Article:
Imran Khan Says It Would Be A ‘Terrible Atmosphere’ To Play Bilateral Cricket With India
Imran Khan, current Pakistan Prime Minister said that a terrible atmosphere prevails which prevents to resume bilateral cricket given the current tense relations between India and Pakistan. India toured Pakistan in 2004 and 2006 when despite Pakistan losing most of the matches, the crowd cheered visitors India for playing well. India won the three-test series 2-1 and ODI series 3-2 in 2004 but lost 1-0 to Pakistan in 2006 in a three-test match series. India, however, won the ODI series 4-1 in 2006. A terror attack on a touring Sri Lankan bus in Pakistan in 2009 hindered chances of future
Imran Khan, current Pakistan Prime Minister said that a terrible atmosphere prevails which prevents to resume bilateral cricket given the current tense relations between India and Pakistan. India toured Pakistan in 2004 and 2006 when despite Pakistan losing most of the matches, the crowd cheered visitors India for playing well.
India won the three-test series 2-1 and ODI series 3-2 in 2004 but lost 1-0 to Pakistan in 2006 in a three-test match series. India, however, won the ODI series 4-1 in 2006.
A terror attack on a touring bus in Pakistan in 2009 hindered chances of future tours to Pakistan with questions of security raised by Indian Government who also are reluctant to see India hosting Pakistan following terrorist activities, especially keeping in mind the 2008 attack which saw militants enter Mumbai killing hundreds of common people.
It is to be mentioned that India and arch-rivals Pakistan have not played bilateral cricket since 2008 after the Mumbai terror attacks although a short tour happened in 2012 when Pakistan toured India to play 3 ODIs and 2 T20Is in 2012. The two teams meet only in ICC tournaments and Asia Cups.
Imran Khan: Present Situations Still Not Conductive Enough To Resume Bilateral Ties Between India And Pakistan
Pakistan 1992 World Cup-winning captain Imran Khan who is also the patron-in-chief of Pakistan cricket board says that it will not be conducive atmosphere to play bilateral cricket in present situations with the sort of government in power in India at present.
Speaking on a Sky Sports documentary, former captain Khan, who is also the patron-in-chief of the country’s cricket board, said it will not be conducive to play bilateral cricket at present. “I just think playing cricket in this atmosphere with India with the sort of government they have in power, I would say it would be a terrible atmosphere to play bilateral cricket in,” he said.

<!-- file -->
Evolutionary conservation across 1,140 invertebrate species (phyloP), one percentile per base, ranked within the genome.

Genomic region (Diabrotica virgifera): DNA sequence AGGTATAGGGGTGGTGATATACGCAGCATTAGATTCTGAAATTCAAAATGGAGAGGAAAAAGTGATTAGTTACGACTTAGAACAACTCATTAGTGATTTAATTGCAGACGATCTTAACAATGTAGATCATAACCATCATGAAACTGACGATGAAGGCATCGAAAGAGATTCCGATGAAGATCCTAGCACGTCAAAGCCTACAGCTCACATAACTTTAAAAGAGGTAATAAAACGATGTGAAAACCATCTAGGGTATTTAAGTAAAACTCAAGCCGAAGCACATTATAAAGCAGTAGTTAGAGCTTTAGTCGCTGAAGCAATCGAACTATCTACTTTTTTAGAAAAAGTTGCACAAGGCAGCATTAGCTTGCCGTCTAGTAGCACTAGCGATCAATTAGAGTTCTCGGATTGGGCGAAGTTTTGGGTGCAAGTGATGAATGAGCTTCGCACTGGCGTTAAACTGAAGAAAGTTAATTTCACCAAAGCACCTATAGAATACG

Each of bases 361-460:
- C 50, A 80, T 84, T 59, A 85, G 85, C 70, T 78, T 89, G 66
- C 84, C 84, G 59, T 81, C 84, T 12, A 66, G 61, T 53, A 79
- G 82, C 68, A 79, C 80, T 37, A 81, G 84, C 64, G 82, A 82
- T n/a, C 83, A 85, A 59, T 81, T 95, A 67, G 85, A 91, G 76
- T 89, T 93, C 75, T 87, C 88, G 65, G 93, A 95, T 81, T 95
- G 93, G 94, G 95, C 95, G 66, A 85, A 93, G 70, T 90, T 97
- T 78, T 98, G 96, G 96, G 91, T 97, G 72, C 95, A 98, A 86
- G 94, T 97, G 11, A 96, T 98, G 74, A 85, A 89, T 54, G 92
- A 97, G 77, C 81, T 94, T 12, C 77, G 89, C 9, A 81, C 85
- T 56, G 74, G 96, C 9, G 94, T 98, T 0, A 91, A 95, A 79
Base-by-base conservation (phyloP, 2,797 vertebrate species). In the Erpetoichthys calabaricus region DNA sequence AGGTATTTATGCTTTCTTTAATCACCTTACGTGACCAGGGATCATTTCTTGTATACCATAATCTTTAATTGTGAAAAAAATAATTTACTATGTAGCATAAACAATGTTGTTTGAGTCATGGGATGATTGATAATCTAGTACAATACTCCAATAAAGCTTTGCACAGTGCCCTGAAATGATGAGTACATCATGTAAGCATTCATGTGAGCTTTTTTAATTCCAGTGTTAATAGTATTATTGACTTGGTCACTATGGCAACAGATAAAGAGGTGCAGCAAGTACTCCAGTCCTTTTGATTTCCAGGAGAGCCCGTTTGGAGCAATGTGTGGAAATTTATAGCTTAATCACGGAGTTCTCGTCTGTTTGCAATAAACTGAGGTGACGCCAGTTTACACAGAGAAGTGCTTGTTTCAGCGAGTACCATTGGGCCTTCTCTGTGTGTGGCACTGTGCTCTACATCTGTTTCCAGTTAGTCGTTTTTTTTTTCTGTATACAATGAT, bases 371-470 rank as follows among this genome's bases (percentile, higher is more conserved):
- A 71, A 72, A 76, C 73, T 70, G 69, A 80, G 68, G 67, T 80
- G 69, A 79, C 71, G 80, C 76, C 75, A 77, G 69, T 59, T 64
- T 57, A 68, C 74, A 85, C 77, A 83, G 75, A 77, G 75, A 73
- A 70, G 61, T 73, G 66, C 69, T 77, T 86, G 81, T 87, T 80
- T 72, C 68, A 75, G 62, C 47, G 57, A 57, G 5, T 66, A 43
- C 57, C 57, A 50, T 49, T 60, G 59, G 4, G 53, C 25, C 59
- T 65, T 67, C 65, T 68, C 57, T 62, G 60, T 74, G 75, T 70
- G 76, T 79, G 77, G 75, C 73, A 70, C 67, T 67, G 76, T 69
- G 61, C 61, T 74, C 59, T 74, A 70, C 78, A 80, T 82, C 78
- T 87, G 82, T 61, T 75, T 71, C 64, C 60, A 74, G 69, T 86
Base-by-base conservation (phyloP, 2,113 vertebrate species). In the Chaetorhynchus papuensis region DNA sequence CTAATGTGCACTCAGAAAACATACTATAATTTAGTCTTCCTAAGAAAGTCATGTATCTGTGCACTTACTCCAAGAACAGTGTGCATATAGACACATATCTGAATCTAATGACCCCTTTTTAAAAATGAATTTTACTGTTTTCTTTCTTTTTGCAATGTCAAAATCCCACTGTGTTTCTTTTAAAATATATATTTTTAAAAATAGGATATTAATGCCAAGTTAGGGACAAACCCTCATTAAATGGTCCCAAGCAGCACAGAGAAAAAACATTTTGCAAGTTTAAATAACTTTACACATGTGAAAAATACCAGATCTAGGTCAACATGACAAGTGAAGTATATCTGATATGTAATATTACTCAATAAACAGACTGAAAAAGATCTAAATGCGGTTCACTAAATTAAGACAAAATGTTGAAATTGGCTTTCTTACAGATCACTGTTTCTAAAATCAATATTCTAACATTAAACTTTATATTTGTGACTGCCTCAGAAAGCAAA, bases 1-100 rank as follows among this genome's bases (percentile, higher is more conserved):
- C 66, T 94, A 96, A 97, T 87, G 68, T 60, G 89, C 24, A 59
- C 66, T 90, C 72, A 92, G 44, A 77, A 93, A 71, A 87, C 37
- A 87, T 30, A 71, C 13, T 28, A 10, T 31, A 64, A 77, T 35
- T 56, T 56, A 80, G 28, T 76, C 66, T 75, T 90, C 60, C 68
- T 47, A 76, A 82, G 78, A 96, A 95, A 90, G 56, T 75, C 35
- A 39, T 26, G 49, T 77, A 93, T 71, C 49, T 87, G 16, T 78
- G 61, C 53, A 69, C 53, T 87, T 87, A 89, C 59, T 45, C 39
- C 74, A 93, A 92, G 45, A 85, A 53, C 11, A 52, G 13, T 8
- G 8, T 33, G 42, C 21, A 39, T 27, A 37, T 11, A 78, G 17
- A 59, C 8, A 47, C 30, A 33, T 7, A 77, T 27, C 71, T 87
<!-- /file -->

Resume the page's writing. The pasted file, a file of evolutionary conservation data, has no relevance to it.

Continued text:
Pakistan whose captain was the current Prime Minister when they won the 1992 World Cup, recalled that he had played two series in India in 1979 and 1987 mentioning that the atmosphere was healthy and fans appreciated both the teams for playing well in 1979 unlike in 1987.
“They were big crowds and the governments were also trying to remove barriers and come close and it meant the atmosphere on the field was great with the crowds appreciating both teams for good cricket in 1979,” Khan said.
“But in 1987 when I captained Pakistan to India the atmosphere was not very good and there was a lot of hostility from the crowds as well because there were tensions between the two governments,” he added.
After the Kargil War in 1999, India and Pakistan have played bilateral ODI series only 7 times and Test series only 5 times in India, Pakistan and the Emirates with Indian Board not permitting them even to play in neutral countries.
Imran Khan: Indo-Pak Series Bigger Than Ashes
Imran Khan mentioned that Indo-Pakistan series was a bigger contest than even the which take place between Australia and England, two countries who played the first-ever test match in 1877.
“I think obviously the Ashes series has its importance but nothing can match a Indo-Pakistan bilateral series because it is played in a different league and the atmosphere is filled with tension, pressure and enjoyment,” he added.
The performers who do well in Indo-Pak series become heroes contrary to those who do not perform up to the mark. He also considers Tests as the best form but is also equally fascinated by T20Is which see a variety of strokes and is fun to watch if the game is a close contest.
“I am fascinated by T20 cricket and the variety of shots that are played in this format. I see the final five overs of a match as the best time to watch proceedings. If it’s a close game, it’s quite fun to watch. As a connoisseur of cricket, but obviously belonging to the old school, for me Test cricket remains the ultimate competition in cricket,” he added.
T20I format involving 20 overs per side was first seen between neighbouring countries Austalia and New Zealand in 2005 and was popularized through IPL and T20 World Cups.